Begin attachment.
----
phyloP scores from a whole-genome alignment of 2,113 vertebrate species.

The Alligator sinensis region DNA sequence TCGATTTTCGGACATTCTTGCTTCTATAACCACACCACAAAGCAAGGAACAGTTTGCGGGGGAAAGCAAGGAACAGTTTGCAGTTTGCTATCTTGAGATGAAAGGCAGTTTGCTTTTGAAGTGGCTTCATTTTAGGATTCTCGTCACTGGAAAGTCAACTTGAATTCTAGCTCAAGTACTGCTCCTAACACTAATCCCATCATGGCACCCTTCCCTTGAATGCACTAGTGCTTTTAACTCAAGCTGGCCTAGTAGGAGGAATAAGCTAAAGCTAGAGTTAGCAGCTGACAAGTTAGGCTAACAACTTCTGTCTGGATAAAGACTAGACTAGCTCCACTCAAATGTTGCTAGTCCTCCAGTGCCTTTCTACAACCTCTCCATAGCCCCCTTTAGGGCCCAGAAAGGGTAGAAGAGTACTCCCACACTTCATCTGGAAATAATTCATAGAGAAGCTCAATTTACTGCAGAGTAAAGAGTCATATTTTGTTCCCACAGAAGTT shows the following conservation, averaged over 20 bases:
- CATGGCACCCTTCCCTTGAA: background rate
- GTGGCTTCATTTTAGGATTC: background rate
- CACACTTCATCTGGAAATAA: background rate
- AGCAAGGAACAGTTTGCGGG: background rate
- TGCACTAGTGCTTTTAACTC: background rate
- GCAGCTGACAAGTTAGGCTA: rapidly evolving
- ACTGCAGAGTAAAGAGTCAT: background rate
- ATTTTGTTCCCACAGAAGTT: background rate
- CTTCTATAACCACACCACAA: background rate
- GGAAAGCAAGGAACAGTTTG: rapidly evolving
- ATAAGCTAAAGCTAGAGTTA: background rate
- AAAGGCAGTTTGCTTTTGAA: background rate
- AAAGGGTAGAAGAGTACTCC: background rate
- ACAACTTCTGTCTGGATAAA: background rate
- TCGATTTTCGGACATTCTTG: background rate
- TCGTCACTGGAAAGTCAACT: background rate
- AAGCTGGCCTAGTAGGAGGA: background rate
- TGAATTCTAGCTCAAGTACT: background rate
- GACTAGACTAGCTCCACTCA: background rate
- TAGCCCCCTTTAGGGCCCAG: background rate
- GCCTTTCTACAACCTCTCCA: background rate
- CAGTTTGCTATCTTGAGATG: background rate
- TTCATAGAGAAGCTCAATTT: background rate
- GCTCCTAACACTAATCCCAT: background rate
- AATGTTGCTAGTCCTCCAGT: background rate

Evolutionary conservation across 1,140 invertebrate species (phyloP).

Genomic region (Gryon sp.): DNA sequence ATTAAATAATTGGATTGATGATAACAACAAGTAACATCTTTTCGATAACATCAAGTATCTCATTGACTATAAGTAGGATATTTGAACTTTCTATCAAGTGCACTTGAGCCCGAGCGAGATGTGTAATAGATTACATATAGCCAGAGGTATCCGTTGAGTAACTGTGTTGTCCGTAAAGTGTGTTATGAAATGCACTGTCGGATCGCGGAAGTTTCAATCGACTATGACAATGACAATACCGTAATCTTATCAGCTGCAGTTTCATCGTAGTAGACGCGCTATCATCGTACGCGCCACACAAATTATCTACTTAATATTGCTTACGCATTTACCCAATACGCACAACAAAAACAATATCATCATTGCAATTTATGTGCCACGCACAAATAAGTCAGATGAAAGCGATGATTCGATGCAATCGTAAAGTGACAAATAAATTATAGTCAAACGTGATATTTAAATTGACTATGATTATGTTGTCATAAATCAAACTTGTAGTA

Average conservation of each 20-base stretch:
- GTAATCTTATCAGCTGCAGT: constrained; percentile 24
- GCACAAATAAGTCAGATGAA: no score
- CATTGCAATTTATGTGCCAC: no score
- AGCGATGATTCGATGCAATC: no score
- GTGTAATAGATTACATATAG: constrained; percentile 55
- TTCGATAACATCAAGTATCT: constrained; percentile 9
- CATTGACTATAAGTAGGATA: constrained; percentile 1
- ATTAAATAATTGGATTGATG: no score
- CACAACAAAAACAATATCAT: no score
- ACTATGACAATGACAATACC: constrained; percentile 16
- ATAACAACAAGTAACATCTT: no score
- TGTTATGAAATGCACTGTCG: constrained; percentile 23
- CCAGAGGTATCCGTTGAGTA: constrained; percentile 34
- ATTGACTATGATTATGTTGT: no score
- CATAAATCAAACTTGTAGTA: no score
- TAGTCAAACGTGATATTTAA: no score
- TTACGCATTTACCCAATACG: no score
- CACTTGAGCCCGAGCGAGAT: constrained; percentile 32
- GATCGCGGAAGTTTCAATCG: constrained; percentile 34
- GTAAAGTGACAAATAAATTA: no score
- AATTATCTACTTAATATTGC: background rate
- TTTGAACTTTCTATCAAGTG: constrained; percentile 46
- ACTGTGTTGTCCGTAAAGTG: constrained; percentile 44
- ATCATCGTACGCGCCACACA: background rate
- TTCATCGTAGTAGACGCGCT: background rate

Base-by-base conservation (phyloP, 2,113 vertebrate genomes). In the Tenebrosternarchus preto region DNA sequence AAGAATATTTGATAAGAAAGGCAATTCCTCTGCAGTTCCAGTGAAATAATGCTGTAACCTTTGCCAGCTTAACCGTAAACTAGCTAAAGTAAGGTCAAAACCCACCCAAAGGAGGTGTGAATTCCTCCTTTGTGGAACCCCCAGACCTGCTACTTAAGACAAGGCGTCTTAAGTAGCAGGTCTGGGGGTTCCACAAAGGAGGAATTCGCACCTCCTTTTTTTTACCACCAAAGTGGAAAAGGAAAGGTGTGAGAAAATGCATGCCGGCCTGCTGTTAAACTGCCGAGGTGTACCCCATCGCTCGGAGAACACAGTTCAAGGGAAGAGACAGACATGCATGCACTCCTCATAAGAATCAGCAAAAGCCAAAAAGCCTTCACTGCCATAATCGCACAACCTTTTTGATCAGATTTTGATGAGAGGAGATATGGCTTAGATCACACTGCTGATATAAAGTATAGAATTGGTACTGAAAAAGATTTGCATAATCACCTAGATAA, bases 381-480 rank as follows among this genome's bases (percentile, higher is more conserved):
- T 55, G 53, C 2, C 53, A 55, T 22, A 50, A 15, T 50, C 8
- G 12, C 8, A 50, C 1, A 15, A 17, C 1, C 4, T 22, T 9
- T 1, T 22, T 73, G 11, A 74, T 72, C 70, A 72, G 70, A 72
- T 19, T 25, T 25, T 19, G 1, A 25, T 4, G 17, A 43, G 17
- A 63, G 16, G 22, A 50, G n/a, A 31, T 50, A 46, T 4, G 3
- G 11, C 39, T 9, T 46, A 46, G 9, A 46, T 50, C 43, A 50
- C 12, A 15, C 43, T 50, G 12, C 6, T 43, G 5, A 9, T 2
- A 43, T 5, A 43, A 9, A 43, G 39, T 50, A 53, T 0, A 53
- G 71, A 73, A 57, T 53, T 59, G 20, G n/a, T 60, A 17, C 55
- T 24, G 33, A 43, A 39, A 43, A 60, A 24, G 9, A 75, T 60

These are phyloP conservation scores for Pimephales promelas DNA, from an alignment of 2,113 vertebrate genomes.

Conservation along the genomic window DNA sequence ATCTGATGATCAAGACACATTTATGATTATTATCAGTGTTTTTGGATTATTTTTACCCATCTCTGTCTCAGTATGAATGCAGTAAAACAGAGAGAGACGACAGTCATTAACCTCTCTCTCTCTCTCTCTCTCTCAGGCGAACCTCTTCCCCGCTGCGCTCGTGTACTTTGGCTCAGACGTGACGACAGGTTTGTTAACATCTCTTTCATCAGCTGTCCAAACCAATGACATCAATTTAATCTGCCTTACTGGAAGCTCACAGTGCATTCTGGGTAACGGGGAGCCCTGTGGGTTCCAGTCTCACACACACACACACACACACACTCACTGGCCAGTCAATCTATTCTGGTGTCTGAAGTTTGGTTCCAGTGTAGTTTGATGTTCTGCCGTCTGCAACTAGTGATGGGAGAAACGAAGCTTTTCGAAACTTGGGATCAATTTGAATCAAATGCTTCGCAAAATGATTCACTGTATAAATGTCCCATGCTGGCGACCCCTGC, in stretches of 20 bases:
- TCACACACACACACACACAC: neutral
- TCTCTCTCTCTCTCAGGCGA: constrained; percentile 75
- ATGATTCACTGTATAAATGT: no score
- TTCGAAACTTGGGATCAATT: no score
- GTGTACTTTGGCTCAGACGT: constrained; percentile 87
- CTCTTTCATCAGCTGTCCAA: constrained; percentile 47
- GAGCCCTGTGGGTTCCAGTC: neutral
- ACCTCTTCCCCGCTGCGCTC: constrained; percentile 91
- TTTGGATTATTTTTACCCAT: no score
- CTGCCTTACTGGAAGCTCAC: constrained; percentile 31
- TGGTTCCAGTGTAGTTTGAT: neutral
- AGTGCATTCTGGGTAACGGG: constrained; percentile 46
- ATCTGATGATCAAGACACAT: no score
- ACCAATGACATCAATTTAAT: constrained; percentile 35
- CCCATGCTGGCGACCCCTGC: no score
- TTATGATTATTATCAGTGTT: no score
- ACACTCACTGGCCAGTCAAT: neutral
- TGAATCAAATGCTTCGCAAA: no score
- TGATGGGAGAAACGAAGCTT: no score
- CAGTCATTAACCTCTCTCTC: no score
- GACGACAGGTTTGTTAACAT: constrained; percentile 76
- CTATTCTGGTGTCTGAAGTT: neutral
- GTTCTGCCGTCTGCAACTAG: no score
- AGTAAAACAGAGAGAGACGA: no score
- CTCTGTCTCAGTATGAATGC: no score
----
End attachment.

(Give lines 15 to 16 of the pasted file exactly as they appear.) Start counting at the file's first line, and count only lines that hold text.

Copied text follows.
- AAAGGGTAGAAGAGTACTCC: background rate
- ACAACTTCTGTCTGGATAAA: background rate